Office 2003's advances will come at what could be a steep cost, as increased reliance on other Microsoft products threatens to hike licensing costs.
As it touts Office 2003, formally launched last week, Microsoft is shifting from positioning Office as an applications suite toward packaging it as a system, highlighting its integration with Microsoft server products such as SharePoint Portal Server, Live Communication Server, and the forthcoming Rights Management Services. Although Microsoft has kept Office 2003's price tag close to that of Office XP, businesses that want to use some of the software's collaboration and rights-management features will need to run the latest version of Microsoft's corresponding server software.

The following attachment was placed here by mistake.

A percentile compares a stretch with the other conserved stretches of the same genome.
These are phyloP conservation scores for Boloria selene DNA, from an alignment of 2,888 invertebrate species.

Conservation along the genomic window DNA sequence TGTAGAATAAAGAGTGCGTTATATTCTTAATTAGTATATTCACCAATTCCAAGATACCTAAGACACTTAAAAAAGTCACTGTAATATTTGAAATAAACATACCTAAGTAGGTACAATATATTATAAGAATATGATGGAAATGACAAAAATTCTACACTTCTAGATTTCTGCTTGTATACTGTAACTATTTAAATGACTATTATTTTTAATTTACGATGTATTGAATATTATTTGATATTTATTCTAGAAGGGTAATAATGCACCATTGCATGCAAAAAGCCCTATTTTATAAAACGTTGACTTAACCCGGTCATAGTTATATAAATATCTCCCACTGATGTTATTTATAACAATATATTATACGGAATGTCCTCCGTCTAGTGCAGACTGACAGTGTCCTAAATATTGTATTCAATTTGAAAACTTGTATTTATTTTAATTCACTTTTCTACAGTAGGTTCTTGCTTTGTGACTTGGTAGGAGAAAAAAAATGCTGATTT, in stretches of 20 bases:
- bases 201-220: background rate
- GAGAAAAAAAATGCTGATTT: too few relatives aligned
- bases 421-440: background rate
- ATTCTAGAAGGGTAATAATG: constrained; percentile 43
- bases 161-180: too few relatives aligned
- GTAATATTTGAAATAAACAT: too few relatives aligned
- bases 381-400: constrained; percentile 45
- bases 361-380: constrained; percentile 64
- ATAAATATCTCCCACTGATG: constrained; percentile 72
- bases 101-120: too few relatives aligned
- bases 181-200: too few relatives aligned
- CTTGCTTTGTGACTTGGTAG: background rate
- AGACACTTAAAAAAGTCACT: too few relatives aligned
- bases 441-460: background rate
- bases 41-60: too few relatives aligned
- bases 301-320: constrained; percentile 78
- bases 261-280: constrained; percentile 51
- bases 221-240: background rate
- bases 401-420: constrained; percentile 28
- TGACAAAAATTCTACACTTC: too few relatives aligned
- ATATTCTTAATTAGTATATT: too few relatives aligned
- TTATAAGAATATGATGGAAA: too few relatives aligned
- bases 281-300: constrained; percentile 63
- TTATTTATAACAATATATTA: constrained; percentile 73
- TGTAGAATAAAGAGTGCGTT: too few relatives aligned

Jupiter Research analyst Joe Wilcox estimates that businesses using Office will see their Microsoft licensing costs rise 10 percent to 40 percent if they want to take full advantage of the software's new features.
"We're seeing now much more of a focus on vertical integration between the client and the server," Wilcox said. "Microsoft is trying to position Office as the front end to a lot of back-end processes. They have a huge presence on the desktop, so they want to leverage that into all these back-end server products."
Integration traditionally lowers software costs, but Microsoft's deepened product interdependencies have the opposite effect, increasing the number of products customers need to license, Wilcox said.
"Microsoft will argue that, long-term, this integration will cut down maintenance and operating costs and provide customers better ROI," Wilcox said. "To be honest, that remains to be seen. We won't know until customers actually start putting all the pieces together and see how much it actually saves."